There is also something artless in his Bushisms that make them sound natural. Someone who was faking a lack of formal education would likely say more obvious things like “ain’t” and drop his g’s. Except for saying “nukular,” Bush’s Bushisms are quite original and have a genuine air of spontaneity, not the kinds of things that sound like they were planned ahead. Could a speechwriter have come up with something like “I hear the voices, and I read the front page, and I know the speculation. But I’m the decider.”? It is not crazy-wrong or stupid-wrong. Instead it sounds like something that a small child would say (like “gooder” instead of “better”) because children say things that they extrapolate from correct speech.
For another example, consider this quote when Bush was speaking to the press on May 30, 2005:
“It seemed like to me they based some of their decisions on the word of — and the allegations — by people who were held in detention, people who hate America, people that had been trained in some instances to disassemble — that means not tell the truth.”
The problem is not that he misspoke and used the word “disassemble” when he meant ‘dissemble.’ All of us makes slips like that and people who are always in the spotlight and being recorded, like he is, are bound to be caught doing so numerous times. The problem is that after using the wrong word, he proceeds to patronizingly explain to the listeners, like a smug child would, what the fairly common word he should have used means. If you listen to the audio (scroll down to May 31, 2005) of him speaking, you will hear him stretch the word ‘disassemble’ out, like he was proud of using it.
(Amusingly, I read that “dissemble” was Dictionary.com’s “Word of the Day” for May 30, 2005, the very day that Bush mangled it. Did he learn that word from that site that day, decide to take it out for a test drive, and crash? The fact that he gave the definition suggests that he had just learned a new word and assumed that it might be new to others too.)
So what could be the cause of all this? It could be that Bush has some kind of cognitive disability. It may be something that developed later in life because it seems to be getting worse with time. (Just yesterday I heard him on the radio pronounce the word ‘heinous’ as ‘heinious.’) I saw a video clip of him in a debate when he was running for governor of Texas and he was very articulate. I do not recall hearing that he was famous for Bushisms when he was younger.
This is not a trivial issue about verbal gaffes and slips. Inaccurate use of language can often signal a speaker’s desire to hide the truth, to dissemble. When we seek to deceive, it requires us to use words in ways that hide their meaning and we can end up saying idiotic things. Careless language can also be due to sloppy thinking, that ideas are churning around in the mind of the speaker in an incoherent mess, and the fractured speech reflects the fact that he is speaking before his mind has formulated the thought. Neither of these things is comforting when we are talking about someone who has the kind of power that Bush does, whose words matter, and can create the kind of misery and destruction that Bush can and has.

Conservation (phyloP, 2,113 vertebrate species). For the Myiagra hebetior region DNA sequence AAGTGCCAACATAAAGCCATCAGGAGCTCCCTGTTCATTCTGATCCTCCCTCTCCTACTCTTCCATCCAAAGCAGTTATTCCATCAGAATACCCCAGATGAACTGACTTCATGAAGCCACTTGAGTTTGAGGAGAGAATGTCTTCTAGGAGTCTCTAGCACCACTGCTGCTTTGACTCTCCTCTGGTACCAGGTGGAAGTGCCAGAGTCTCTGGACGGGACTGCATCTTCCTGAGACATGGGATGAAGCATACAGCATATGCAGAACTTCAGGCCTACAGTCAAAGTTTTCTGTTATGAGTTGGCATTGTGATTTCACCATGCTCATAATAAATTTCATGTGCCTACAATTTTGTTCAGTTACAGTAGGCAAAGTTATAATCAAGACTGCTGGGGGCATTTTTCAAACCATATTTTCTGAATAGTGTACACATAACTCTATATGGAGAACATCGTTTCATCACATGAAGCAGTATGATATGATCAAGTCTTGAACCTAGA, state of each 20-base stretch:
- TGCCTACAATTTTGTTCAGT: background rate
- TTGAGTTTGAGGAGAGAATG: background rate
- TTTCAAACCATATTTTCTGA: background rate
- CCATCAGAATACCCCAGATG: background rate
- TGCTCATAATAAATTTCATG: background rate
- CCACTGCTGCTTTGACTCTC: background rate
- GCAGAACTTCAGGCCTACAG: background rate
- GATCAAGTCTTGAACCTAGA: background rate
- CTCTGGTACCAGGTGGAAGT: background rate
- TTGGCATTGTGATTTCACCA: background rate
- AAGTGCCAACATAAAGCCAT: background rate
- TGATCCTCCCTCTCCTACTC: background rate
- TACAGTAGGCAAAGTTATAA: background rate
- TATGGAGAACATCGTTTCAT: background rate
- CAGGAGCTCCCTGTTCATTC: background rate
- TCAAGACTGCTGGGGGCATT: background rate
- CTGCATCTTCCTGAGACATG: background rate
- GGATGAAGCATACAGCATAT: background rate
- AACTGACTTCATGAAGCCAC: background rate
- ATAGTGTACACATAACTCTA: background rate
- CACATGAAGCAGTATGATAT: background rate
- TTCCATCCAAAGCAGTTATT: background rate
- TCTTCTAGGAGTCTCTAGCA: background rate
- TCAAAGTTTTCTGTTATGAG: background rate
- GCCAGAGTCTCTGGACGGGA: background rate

As George Orwell wrote in his classic essay Politics and the English Language:
Now, it is clear that the decline of a language must ultimately have political and economic causes: it is not due simply to the bad influence of this or that individual writer. But an effect can become a cause, reinforcing the original cause and producing the same effect in an intensified form, and so on indefinitely. A man may take to drink because he feels himself to be a failure, and then fail all the more completely because he drinks. It is rather the same thing that is happening to the English language. It becomes ugly and inaccurate because our thoughts are foolish, but the slovenliness of our language makes it easier for us to have foolish thoughts.
In this day and age, we cannot really afford to have political leaders who indulge their foolish thoughts.
POST SCRIPT: How the eye evolved
For a long time, it was argued that the eye was too complex, precise, and subtle to have evolved by natural selection. It was the prime example used by anti-evolutionists in the period soon after Darwin’s ideas were introduced.
(Kirk Cameron still invokes the eye as an example of design, though why he bothered to do so just after his friend’s dazzling revelation of the much more superbly, and clearly intelligently, designed banana is a mystery. See the Post Script to this post to understand what I am talking about.)
Evolutionists have countered this by pointing out how the eye might have evolved, the stages that it would have gone through along the way, and the fact that some organisms still exist that display these interim forms because further evolution was not necessary for them.
This video provides a nice step-by-step explanation of the evolutionary process, with visual aids, showing how each succeeding step provides additional benefits to the organism.